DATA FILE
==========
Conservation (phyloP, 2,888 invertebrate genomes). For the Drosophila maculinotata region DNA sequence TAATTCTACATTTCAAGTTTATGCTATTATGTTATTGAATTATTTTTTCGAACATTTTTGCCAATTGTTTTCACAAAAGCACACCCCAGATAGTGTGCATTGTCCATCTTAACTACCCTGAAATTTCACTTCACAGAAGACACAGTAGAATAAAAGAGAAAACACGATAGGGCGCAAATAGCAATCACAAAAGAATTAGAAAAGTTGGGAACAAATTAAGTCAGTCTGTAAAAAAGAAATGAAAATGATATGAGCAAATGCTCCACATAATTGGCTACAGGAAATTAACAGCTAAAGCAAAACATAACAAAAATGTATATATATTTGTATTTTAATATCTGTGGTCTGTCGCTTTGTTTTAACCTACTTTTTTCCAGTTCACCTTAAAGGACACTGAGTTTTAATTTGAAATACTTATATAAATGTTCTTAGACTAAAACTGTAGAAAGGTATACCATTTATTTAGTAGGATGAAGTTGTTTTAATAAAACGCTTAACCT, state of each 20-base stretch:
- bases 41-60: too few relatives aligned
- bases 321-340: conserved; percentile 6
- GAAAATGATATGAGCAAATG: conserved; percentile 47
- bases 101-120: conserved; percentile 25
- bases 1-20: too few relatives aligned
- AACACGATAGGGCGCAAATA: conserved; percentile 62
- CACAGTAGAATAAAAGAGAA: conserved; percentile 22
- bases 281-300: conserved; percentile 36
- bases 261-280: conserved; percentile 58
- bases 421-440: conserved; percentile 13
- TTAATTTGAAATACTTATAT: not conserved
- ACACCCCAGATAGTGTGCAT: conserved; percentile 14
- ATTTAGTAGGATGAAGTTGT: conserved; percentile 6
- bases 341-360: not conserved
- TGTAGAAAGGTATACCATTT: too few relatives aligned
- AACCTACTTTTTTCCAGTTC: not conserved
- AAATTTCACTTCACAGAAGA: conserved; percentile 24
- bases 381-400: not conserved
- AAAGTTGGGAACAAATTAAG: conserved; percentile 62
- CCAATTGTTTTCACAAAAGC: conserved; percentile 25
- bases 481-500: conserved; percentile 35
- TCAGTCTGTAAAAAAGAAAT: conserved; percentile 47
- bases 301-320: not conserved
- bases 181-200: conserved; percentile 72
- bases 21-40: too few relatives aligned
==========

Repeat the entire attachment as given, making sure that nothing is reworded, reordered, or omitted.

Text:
Conservation (phyloP, 2,888 invertebrate genomes). For the Drosophila maculinotata region DNA sequence TAATTCTACATTTCAAGTTTATGCTATTATGTTATTGAATTATTTTTTCGAACATTTTTGCCAATTGTTTTCACAAAAGCACACCCCAGATAGTGTGCATTGTCCATCTTAACTACCCTGAAATTTCACTTCACAGAAGACACAGTAGAATAAAAGAGAAAACACGATAGGGCGCAAATAGCAATCACAAAAGAATTAGAAAAGTTGGGAACAAATTAAGTCAGTCTGTAAAAAAGAAATGAAAATGATATGAGCAAATGCTCCACATAATTGGCTACAGGAAATTAACAGCTAAAGCAAAACATAACAAAAATGTATATATATTTGTATTTTAATATCTGTGGTCTGTCGCTTTGTTTTAACCTACTTTTTTCCAGTTCACCTTAAAGGACACTGAGTTTTAATTTGAAATACTTATATAAATGTTCTTAGACTAAAACTGTAGAAAGGTATACCATTTATTTAGTAGGATGAAGTTGTTTTAATAAAACGCTTAACCT, state of each 20-base stretch:
- bases 41-60: too few relatives aligned
- bases 321-340: conserved; percentile 6
- GAAAATGATATGAGCAAATG: conserved; percentile 47
- bases 101-120: conserved; percentile 25
- bases 1-20: too few relatives aligned
- AACACGATAGGGCGCAAATA: conserved; percentile 62
- CACAGTAGAATAAAAGAGAA: conserved; percentile 22
- bases 281-300: conserved; percentile 36
- bases 261-280: conserved; percentile 58
- bases 421-440: conserved; percentile 13
- TTAATTTGAAATACTTATAT: not conserved
- ACACCCCAGATAGTGTGCAT: conserved; percentile 14
- ATTTAGTAGGATGAAGTTGT: conserved; percentile 6
- bases 341-360: not conserved
- TGTAGAAAGGTATACCATTT: too few relatives aligned
- AACCTACTTTTTTCCAGTTC: not conserved
- AAATTTCACTTCACAGAAGA: conserved; percentile 24
- bases 381-400: not conserved
- AAAGTTGGGAACAAATTAAG: conserved; percentile 62
- CCAATTGTTTTCACAAAAGC: conserved; percentile 25
- bases 481-500: conserved; percentile 35
- TCAGTCTGTAAAAAAGAAAT: conserved; percentile 47
- bases 301-320: not conserved
- bases 181-200: conserved; percentile 72
- bases 21-40: too few relatives aligned